by Jason Brandt (@jasondmg3)
Are patients the mega opinion leaders of the future?
Thanks to increasing accessibility and availability of information, patients are becoming experts on their diseases. When they talk to doctors, they are educated and often know what they need or the options available to them. More patients head online to learn about their condition and ask for specific prescriptions. Not only are they conducting research but theyre sometimes more current on the latest technologies or treatments than their doctors. And, theyre sharing that knowledge with other patients through their social networks and online communities.
Opinion leaders physicians and researchers hired by pharmaceutical companies to motivate other physicians to prescribe a particular drug – have long played a key role in medicine. As medicine becomes more patient-centric, the empowered patient is increasingly influential, giving way to the pharmaceutical industrys newest KOL.
Sociologists Paul Lazarsfeld and Elihu Katz coined the phrase “opinion leader in Personal Influence to describe how media messages were shared through personal contact with influential people. While Lazarsfeld and Katz studied face-to-face interactions, its social media and other technologies that are driving the two-step flow of communication and putting the power in patients hands.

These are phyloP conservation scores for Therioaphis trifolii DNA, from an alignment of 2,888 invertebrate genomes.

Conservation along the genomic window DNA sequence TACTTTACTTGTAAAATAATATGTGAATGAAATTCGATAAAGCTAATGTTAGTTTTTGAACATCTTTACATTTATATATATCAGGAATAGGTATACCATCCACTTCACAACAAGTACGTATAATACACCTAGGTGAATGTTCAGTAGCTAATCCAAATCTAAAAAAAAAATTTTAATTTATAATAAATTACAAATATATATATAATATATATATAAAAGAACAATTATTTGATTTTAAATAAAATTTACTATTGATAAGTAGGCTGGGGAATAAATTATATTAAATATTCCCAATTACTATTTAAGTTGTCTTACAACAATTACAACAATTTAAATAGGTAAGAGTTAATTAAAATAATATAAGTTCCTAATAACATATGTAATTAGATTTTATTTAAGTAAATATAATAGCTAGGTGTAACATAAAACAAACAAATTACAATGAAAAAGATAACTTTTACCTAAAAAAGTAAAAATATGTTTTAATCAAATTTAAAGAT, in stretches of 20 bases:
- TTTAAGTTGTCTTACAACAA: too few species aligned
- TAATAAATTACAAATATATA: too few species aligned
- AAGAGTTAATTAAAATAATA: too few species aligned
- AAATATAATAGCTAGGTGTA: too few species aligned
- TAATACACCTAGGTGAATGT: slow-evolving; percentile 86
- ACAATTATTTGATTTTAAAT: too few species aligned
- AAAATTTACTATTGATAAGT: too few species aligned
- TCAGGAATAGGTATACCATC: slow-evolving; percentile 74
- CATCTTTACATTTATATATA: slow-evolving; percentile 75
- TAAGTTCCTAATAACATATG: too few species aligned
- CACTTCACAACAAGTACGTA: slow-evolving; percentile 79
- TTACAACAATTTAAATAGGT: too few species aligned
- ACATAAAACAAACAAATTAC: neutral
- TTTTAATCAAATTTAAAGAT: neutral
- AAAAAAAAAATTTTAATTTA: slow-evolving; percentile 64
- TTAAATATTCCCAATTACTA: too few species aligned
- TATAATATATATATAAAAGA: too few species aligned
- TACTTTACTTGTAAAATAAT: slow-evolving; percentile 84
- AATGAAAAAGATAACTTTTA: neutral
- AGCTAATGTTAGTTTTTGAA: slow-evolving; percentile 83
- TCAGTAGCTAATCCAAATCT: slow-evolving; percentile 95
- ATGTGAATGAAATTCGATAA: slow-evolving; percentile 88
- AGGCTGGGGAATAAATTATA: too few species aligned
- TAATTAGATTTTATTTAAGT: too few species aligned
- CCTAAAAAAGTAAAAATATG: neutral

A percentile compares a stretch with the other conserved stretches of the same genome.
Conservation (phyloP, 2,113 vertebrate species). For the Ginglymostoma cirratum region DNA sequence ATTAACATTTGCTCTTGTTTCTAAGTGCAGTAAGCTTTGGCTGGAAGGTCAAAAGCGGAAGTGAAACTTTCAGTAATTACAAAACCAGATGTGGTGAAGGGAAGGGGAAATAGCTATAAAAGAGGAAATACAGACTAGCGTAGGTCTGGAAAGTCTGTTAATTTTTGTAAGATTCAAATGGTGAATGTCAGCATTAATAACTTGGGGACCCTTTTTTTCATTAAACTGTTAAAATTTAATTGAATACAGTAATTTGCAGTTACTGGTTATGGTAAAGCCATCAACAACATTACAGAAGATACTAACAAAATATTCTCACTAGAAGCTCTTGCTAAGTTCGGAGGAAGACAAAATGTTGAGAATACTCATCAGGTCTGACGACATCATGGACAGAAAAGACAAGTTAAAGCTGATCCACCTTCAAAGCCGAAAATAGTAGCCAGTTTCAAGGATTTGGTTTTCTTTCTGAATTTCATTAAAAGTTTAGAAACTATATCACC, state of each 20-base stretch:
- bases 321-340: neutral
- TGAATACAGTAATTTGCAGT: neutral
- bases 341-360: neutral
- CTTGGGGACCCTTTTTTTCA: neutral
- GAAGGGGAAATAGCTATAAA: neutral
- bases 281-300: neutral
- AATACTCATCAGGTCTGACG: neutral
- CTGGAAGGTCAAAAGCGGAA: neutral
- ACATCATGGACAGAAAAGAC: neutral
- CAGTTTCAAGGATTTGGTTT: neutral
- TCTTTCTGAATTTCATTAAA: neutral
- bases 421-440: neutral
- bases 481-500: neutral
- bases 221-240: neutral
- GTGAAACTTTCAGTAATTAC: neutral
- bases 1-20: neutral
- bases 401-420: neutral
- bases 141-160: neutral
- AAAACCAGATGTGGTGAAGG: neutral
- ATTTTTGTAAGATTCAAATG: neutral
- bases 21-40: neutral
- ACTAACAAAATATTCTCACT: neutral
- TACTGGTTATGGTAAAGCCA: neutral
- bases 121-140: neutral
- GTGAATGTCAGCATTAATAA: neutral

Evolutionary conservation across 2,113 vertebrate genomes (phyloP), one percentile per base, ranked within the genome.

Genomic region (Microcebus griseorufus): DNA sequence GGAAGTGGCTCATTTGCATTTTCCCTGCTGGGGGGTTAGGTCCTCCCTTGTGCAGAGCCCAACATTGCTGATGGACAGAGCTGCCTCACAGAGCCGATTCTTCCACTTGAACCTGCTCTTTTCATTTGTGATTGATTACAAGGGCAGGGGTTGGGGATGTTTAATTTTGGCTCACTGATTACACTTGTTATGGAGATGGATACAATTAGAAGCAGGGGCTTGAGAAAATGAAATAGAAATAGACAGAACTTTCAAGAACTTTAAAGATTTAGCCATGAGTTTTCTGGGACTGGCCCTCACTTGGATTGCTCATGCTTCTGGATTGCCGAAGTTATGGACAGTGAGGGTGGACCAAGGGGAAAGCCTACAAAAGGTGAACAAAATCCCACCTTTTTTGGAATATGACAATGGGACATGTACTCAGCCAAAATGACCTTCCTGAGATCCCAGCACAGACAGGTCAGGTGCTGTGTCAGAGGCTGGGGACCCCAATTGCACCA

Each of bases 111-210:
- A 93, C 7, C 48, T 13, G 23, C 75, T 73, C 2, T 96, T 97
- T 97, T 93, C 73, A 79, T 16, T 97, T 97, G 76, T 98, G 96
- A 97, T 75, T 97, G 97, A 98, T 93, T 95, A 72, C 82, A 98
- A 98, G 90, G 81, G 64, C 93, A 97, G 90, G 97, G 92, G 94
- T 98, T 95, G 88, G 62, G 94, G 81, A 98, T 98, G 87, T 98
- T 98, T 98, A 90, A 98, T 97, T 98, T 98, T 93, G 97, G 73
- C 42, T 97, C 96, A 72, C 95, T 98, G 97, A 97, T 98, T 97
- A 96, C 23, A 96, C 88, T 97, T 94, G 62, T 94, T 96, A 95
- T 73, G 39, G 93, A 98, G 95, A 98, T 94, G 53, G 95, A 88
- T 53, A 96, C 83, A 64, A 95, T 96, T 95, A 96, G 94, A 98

KOLs are a critical component of any marketing plan. Using iPads, tablets and mobile devices, patients are learning about treatment options prior to a physician visit, using health-related apps to manage their care and are especially effective at delivering messages to their peers. There has been a profound transformation in how patients gather and share information and its time to take advantage of these relationships.
Physicians are also turning to these same sources blogs, message boards, social networks, etc. to expand their knowledge or help direct patients to where they can find credible information about their condition. Digital media has redefined not just how we obtain information, but how patients make decisions regarding their care.
This paradigm shift in the doctor-patient relationship creates new opportunities for pharmaceutical companies to strengthen brand messages and position itself as a leading source for health-related information. Pharma should place emphasis on engaging with patients within existing regulatory parameters to increase advocacy activity and gather valuable marketing feedback. Just because formal social media guidelines have not been issued doesnt mean pharma should rest on its digital laurels.
Todays patients are the key opinion leaders of the future and can help pharma perpetuate its messages and values to a larger community. Its time to engage with patients to ensure they access credible information and help them make informed decisions and have more proactive discussions with other patients and the medical community.
Recognizing patients as the new KOL is a win-win for both parties as social media continues to play an increasingly important role in the doctor-patient relationship. For pharma companies that have yet to get active on social networks, its time to step up their game. After all, its where the patients are whether theyre looking to improve their own state of wellness or that of a family member. And, the better educated they are, the more likely they are to share content.
How are you tapping into the power of the industrys newest KOL?